In two previous columns I suggested that a not insignificant cause of the current rates of out of wedlock pregnancies in the US is a breakdown of healthy relations between women and men. Past attempts to address high rates of nonmarital pregnancies failed to note this possible cause. To be clear, I am not suggesting that all prior attempts to curb such pregnancies (e.g. policies in areas such as education, job-training, sex-education, child support enforcement, social welfare, and marriage) were wrong or illogical in themselves, only that they were incomplete. At the same time I would have to note that some policy responses may have actually exacerbated the situation. Those involving large-scale birth control distribution, for example, and abortion on request, were not only unsuccessful, but sent messages about the meaning of male/female relationships that very likely sent nonmarital birth rates to higher levels. 
Evidence set forward in previous columns – much of it from qualitative interviews and other published accounts of unmarried pregnancy and parenting – suggests that deep levels of mistrust between the sexes, unrealistic or wrong ideas about sex and marriage, ignorance about the social importance of stable, long-term heterosexual coupling, and ignorance about men’s and women’s different relationships with children, fuel our current out of wedlock birth rates.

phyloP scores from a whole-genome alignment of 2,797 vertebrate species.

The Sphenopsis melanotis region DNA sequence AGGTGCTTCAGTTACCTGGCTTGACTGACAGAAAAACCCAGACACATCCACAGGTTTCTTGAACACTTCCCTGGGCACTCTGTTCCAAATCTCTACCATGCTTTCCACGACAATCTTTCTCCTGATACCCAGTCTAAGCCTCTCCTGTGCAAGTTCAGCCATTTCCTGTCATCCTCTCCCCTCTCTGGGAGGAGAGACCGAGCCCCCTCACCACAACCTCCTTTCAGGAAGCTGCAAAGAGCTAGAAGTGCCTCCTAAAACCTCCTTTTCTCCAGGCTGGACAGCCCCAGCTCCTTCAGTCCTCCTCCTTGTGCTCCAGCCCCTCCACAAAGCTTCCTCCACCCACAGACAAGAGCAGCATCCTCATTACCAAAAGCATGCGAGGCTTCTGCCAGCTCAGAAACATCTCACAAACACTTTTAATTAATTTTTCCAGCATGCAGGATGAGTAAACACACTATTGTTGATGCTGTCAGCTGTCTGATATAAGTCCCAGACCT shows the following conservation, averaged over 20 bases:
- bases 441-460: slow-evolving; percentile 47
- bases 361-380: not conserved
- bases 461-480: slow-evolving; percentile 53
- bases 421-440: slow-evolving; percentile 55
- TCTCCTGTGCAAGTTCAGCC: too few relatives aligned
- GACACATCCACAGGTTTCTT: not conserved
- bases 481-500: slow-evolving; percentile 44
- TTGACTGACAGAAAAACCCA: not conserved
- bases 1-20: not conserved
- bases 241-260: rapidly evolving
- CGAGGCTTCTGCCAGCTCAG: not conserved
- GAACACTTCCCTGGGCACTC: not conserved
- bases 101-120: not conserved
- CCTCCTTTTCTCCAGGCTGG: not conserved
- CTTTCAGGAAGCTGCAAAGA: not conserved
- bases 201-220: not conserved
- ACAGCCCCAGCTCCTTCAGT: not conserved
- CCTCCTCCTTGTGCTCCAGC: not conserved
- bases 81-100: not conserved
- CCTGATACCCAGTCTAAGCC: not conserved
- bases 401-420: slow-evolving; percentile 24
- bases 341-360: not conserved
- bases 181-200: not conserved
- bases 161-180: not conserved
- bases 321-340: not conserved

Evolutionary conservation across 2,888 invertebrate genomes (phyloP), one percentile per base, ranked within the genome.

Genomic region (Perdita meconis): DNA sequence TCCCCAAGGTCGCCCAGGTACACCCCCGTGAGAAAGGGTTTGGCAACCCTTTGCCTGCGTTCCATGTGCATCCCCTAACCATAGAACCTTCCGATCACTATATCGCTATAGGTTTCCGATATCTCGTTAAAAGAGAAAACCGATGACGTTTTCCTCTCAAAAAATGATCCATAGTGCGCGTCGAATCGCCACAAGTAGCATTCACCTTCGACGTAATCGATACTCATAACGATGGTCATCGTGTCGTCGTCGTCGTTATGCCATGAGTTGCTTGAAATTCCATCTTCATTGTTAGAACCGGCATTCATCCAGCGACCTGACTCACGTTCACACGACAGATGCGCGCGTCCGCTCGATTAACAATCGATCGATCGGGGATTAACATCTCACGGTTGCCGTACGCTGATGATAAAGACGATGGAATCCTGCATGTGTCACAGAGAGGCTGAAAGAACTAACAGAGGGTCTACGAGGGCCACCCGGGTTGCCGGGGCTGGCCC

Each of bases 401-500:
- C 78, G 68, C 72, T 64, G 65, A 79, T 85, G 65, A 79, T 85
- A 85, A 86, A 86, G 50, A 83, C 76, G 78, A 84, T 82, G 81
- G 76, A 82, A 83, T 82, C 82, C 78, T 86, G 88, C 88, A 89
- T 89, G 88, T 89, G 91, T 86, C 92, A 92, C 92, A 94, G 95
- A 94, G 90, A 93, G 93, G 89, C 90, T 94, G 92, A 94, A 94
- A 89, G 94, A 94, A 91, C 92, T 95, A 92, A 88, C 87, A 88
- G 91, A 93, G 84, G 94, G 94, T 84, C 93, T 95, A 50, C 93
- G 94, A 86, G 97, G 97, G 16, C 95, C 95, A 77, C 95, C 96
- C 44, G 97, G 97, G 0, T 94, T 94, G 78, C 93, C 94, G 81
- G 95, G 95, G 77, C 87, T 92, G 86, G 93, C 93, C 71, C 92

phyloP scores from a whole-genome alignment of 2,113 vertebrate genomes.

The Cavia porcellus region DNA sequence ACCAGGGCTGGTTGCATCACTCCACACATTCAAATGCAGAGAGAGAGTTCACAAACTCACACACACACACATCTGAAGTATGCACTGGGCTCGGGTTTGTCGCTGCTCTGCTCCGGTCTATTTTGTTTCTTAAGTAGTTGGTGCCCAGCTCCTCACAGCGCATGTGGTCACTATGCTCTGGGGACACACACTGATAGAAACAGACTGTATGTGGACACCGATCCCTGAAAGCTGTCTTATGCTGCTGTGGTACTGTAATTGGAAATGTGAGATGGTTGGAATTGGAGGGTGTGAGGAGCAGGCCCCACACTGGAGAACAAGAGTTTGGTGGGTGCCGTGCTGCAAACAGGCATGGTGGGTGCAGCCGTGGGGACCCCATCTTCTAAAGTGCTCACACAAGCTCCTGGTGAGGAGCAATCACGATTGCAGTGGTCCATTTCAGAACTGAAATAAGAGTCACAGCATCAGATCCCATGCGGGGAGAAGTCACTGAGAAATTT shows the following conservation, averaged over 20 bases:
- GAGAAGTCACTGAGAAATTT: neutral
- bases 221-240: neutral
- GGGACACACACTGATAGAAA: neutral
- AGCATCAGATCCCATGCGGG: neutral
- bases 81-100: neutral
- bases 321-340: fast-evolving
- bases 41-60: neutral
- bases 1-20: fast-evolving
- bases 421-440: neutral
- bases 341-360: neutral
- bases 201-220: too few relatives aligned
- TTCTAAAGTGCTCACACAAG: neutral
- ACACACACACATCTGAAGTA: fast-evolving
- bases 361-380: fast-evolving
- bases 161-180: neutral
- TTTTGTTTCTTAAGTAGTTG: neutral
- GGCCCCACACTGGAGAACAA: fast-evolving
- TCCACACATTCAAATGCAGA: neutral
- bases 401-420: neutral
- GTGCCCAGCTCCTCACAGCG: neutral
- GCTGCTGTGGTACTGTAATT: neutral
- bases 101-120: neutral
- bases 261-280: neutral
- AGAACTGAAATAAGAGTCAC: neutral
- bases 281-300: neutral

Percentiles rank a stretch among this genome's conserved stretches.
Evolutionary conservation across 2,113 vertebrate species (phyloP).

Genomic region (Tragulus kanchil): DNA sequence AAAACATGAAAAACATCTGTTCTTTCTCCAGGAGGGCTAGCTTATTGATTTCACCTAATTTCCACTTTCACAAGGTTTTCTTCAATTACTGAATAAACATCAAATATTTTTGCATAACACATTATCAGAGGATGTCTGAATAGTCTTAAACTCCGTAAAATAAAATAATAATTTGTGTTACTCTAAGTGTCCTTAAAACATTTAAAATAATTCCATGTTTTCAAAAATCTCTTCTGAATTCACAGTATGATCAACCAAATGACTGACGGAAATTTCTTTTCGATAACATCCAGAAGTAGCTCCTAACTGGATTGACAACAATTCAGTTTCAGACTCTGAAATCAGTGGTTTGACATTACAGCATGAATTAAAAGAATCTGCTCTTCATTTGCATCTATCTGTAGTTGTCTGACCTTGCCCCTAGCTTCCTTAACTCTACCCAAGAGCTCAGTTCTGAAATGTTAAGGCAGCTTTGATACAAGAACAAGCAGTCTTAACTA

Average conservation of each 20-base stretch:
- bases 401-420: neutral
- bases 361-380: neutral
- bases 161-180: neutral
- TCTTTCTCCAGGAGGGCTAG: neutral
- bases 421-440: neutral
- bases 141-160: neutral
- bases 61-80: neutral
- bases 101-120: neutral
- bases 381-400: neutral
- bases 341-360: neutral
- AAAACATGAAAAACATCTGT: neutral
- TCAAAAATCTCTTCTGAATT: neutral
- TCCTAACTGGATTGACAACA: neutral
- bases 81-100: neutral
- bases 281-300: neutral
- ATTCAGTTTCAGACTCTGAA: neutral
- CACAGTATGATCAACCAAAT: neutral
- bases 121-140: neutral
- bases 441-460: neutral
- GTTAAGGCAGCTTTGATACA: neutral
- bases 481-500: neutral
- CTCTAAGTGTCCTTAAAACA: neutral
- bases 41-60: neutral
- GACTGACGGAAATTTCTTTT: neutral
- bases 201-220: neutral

But what can be done about these deep-seated and complex misconceptions and attitudes? And by whom? This column begins to propose some answers to these questions in a systematic fashion. It contains summaries of proposals which are a part of a much longer paper on which I am working. One final column will complete this “series” on the relationship between a male/female problematic and out of wedlock pregnancies. Here, I will first suggest messages which need to be delivered to counter the existing misconceptions and attitudes which together form the male/female problematic. Then I will offer principles for deciding who – which persons and institutions — ought to deliver such messages, focusing primarily upon parents, churches, and the state. The last column will suggest some concrete policies or solutions each person or institution might pursue and why.